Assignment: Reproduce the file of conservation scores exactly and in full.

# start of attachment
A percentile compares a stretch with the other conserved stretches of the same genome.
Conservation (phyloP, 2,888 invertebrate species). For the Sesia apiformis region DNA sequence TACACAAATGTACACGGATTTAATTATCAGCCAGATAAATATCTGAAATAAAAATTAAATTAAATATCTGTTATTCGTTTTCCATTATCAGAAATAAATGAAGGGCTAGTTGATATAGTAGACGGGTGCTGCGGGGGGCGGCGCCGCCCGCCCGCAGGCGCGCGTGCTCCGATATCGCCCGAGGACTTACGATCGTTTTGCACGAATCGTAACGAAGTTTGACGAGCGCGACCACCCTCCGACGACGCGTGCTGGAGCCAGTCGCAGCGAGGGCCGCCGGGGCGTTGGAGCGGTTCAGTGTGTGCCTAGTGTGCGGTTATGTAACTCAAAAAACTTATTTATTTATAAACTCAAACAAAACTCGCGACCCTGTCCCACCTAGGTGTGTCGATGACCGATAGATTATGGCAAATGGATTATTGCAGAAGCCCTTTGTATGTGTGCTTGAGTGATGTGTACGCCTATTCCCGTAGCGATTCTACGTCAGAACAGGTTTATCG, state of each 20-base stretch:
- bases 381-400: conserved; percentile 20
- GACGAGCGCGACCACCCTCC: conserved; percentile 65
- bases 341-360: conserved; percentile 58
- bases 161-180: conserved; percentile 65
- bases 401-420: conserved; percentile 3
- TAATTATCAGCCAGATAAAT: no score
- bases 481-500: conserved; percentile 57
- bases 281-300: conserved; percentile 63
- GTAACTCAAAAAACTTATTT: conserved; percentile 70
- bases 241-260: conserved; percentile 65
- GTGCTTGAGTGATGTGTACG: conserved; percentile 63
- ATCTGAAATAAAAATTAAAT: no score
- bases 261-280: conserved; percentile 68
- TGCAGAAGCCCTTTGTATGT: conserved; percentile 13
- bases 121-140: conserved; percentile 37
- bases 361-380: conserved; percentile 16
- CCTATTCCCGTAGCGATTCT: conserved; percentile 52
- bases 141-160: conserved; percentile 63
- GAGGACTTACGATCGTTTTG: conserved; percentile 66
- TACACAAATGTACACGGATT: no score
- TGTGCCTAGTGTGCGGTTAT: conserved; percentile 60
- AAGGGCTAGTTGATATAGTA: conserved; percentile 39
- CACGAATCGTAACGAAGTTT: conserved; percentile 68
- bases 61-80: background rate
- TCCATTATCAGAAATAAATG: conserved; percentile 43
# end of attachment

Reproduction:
A percentile compares a stretch with the other conserved stretches of the same genome.
Conservation (phyloP, 2,888 invertebrate species). For the Sesia apiformis region DNA sequence TACACAAATGTACACGGATTTAATTATCAGCCAGATAAATATCTGAAATAAAAATTAAATTAAATATCTGTTATTCGTTTTCCATTATCAGAAATAAATGAAGGGCTAGTTGATATAGTAGACGGGTGCTGCGGGGGGCGGCGCCGCCCGCCCGCAGGCGCGCGTGCTCCGATATCGCCCGAGGACTTACGATCGTTTTGCACGAATCGTAACGAAGTTTGACGAGCGCGACCACCCTCCGACGACGCGTGCTGGAGCCAGTCGCAGCGAGGGCCGCCGGGGCGTTGGAGCGGTTCAGTGTGTGCCTAGTGTGCGGTTATGTAACTCAAAAAACTTATTTATTTATAAACTCAAACAAAACTCGCGACCCTGTCCCACCTAGGTGTGTCGATGACCGATAGATTATGGCAAATGGATTATTGCAGAAGCCCTTTGTATGTGTGCTTGAGTGATGTGTACGCCTATTCCCGTAGCGATTCTACGTCAGAACAGGTTTATCG, state of each 20-base stretch:
- bases 381-400: conserved; percentile 20
- GACGAGCGCGACCACCCTCC: conserved; percentile 65
- bases 341-360: conserved; percentile 58
- bases 161-180: conserved; percentile 65
- bases 401-420: conserved; percentile 3
- TAATTATCAGCCAGATAAAT: no score
- bases 481-500: conserved; percentile 57
- bases 281-300: conserved; percentile 63
- GTAACTCAAAAAACTTATTT: conserved; percentile 70
- bases 241-260: conserved; percentile 65
- GTGCTTGAGTGATGTGTACG: conserved; percentile 63
- ATCTGAAATAAAAATTAAAT: no score
- bases 261-280: conserved; percentile 68
- TGCAGAAGCCCTTTGTATGT: conserved; percentile 13
- bases 121-140: conserved; percentile 37
- bases 361-380: conserved; percentile 16
- CCTATTCCCGTAGCGATTCT: conserved; percentile 52
- bases 141-160: conserved; percentile 63
- GAGGACTTACGATCGTTTTG: conserved; percentile 66
- TACACAAATGTACACGGATT: no score
- TGTGCCTAGTGTGCGGTTAT: conserved; percentile 60
- AAGGGCTAGTTGATATAGTA: conserved; percentile 39
- CACGAATCGTAACGAAGTTT: conserved; percentile 68
- bases 61-80: background rate
- TCCATTATCAGAAATAAATG: conserved; percentile 43